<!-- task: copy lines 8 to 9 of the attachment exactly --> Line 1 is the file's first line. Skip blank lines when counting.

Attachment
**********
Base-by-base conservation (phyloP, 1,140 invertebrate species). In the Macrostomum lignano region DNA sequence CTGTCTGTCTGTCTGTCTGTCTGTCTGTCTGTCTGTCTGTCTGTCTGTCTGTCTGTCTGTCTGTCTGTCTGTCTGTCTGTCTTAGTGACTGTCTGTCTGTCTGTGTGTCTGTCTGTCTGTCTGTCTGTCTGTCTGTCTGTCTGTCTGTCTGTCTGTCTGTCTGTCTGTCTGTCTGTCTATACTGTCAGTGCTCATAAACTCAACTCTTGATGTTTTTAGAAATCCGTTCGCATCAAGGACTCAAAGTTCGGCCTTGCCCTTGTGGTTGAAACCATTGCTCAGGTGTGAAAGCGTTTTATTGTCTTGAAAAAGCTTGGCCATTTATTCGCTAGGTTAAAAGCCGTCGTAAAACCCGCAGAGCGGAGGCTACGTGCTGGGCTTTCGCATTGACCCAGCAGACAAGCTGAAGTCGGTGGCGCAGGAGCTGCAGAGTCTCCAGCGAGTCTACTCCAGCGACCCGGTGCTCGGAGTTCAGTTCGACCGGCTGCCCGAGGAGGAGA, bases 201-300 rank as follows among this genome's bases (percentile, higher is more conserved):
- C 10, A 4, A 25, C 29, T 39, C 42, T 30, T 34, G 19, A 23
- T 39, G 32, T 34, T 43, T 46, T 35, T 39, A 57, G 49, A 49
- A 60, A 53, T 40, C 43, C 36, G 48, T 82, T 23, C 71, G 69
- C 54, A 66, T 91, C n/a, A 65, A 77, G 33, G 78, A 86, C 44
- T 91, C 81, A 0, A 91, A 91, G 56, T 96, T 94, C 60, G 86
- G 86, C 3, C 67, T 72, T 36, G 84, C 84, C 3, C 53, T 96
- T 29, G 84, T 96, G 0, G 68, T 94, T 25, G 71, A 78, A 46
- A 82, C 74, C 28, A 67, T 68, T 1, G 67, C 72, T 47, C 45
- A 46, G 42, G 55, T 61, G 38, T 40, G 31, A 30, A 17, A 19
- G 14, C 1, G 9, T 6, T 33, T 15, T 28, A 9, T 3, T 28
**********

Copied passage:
- T 29, G 84, T 96, G 0, G 68, T 94, T 25, G 71, A 78, A 46
- A 82, C 74, C 28, A 67, T 68, T 1, G 67, C 72, T 47, C 45